Experts point out that the area of ​​nanotechnology may deem risky, dangerous and dubious investment, if the research will not be considered important security problems and human health. Nanomaterials are generally easier to enter into chemical transformations than larger objects of the same composition, so they are able to form complexes with properties not previously known. The nanoparticles, due to their small size, easy to penetrate into the human and animal body through the protective barriers (epithelia, mucous membranes, and so on), Respiratory system and gastrointestinal tract. Nanoelements absorbent properties are significantly higher than those of other molecules.

One of the leading experts in the health and environment professor E. Seaton (University of Edinburgh, UK) said that nanoparticles can cause human respiratory problems, heart, immune system and so on, but tests of such goods have not been conducted. Professor G. Oberderster (University of Rochester, USA) showed that 35 nm diameter carbon nanoparticles are able to penetrate into the brain directly on sensitive nerve fibers. Specialists of the National Aerospace Agency of the USA report that the nanotubes, when inhaled in large quantities, lead to pneumonia. It was found that the nanotube is a compound of ultrafine needles, has a structure similar to asbestos, and this material by inhalation causes lung damage. Inhalation polystyrene nanoparticles also causes inflammation of lung tissue and, besides provoking thrombosis of blood vessels. There is evidence that the carbon nanoparticles can cause disorders of cardiac activity and inhibit the activity of the immune system.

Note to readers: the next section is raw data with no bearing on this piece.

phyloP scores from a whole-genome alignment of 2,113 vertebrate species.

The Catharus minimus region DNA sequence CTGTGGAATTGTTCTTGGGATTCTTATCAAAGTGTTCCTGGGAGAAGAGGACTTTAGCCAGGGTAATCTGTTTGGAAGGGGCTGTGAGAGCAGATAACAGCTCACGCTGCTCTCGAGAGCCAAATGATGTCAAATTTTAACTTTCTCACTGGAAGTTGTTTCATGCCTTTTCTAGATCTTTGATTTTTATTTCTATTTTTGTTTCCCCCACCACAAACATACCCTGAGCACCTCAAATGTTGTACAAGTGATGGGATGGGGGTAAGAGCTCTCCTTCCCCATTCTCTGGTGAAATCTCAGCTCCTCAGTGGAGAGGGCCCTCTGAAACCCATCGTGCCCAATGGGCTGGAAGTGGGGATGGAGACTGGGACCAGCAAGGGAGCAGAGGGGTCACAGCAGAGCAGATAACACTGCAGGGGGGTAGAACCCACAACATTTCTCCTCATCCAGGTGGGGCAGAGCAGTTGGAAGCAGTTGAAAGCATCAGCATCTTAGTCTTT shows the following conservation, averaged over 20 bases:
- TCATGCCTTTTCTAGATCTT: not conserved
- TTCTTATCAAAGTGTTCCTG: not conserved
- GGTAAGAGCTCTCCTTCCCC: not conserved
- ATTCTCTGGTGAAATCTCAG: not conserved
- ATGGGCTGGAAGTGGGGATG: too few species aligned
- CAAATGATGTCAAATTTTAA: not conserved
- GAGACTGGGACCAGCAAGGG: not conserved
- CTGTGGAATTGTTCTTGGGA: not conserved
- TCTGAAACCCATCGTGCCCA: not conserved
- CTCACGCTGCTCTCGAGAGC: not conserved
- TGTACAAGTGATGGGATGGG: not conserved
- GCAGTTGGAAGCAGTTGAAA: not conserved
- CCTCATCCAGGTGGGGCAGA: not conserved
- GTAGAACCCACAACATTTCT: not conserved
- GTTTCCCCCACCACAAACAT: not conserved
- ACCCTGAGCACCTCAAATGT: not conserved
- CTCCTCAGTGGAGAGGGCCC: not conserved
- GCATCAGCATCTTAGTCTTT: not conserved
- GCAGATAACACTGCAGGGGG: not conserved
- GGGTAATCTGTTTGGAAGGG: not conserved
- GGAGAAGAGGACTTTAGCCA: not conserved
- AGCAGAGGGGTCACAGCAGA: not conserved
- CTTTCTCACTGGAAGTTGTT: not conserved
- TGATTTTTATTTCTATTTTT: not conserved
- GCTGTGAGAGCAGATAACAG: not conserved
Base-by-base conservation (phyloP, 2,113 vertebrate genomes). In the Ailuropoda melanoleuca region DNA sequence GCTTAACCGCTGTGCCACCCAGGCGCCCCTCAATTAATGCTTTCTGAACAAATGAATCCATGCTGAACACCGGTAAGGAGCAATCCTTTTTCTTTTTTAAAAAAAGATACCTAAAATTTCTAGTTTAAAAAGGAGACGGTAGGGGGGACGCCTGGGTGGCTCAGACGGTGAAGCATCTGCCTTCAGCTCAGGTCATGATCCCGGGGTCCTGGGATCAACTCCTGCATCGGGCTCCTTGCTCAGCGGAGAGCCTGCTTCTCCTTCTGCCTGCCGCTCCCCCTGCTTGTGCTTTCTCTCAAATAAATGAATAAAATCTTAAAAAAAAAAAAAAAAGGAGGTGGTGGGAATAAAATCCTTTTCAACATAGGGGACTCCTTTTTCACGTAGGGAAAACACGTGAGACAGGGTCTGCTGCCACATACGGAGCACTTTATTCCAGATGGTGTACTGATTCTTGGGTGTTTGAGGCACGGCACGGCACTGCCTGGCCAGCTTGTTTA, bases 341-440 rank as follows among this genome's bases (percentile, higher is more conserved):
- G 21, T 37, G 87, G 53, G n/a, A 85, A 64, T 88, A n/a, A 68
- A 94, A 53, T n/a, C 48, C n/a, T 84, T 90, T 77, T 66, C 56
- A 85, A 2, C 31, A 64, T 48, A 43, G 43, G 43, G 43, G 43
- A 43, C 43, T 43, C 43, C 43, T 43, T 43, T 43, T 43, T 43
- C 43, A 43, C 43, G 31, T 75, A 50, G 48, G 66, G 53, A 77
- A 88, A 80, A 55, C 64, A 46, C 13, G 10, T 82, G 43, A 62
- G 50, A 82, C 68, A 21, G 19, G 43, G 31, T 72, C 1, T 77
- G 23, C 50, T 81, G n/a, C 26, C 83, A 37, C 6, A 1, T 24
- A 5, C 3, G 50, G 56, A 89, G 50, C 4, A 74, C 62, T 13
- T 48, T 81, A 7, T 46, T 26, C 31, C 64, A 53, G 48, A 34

In addition, scientists are paying attention to a very important fact of possible modification of nanoparticles properties after their penetration into the body, for example, coating in contact proteins in body fluids (blood, plasma). Depending on the concentration and properties of the used nanoparticles during their penetration into the body, we can get a wide range of intracellular changes.

In conclusion, we note that the need for a detailed study of all aspects of action nanodrugs on living systems is not dramatic and is in no way reduces the huge interest in the future drugs. Recall that such a step had to go and pharmaceutical industries "classic" drugs at the time of its creation and development, and this way was worth to mankind considerable losses. Gradually developed rules of developing new drugs to market, including strictly observe safety production standards, durable and comprehensive clinical trials, and so on.

Similarly, the study of nanoprocesses and mechanisms, development of standards, requirements, methodologies, standards, and then, based on them, the study of the chemical, pharmaceutical properties nanodrugs candidates, their toxicology, ecology and other characteristics will create new rules, the totality of which we have today conditionally call GNP (good nanotechnological practice). From this point on, no doubt, and the countdown will begin a new era in global health.



References:
1. G. Oberdorster, V. Stone, K. Donaldson // Toxicology of nanoparticles: A historical perspective, Nanotoxicology. 2007. V.1. № 16.

2. Buzea C., Blandino I.I.P., Robbie K. // Nanomaterials and nanoparticles: Sources and toxicity, Biointerphases. 2007. V. 2. № 4.

3. Faunce T.A. // Nanoterapeutecs: New challenges for safety and cost-effectiveness regulation in Australia, MJA. 2007. V. 186. № 4.



Bibliographic reference

Kastarnova E.S., Orobets V.A., Shashova V.N. NEGATIVE CONSEQUENCES OF USING NANOPARTICLES IN MEDICINE. International Journal Of Applied And Fundamental Research. – 2016. – № 6 –
URL: www.science-sd.com/468-25202 (21.11.2017).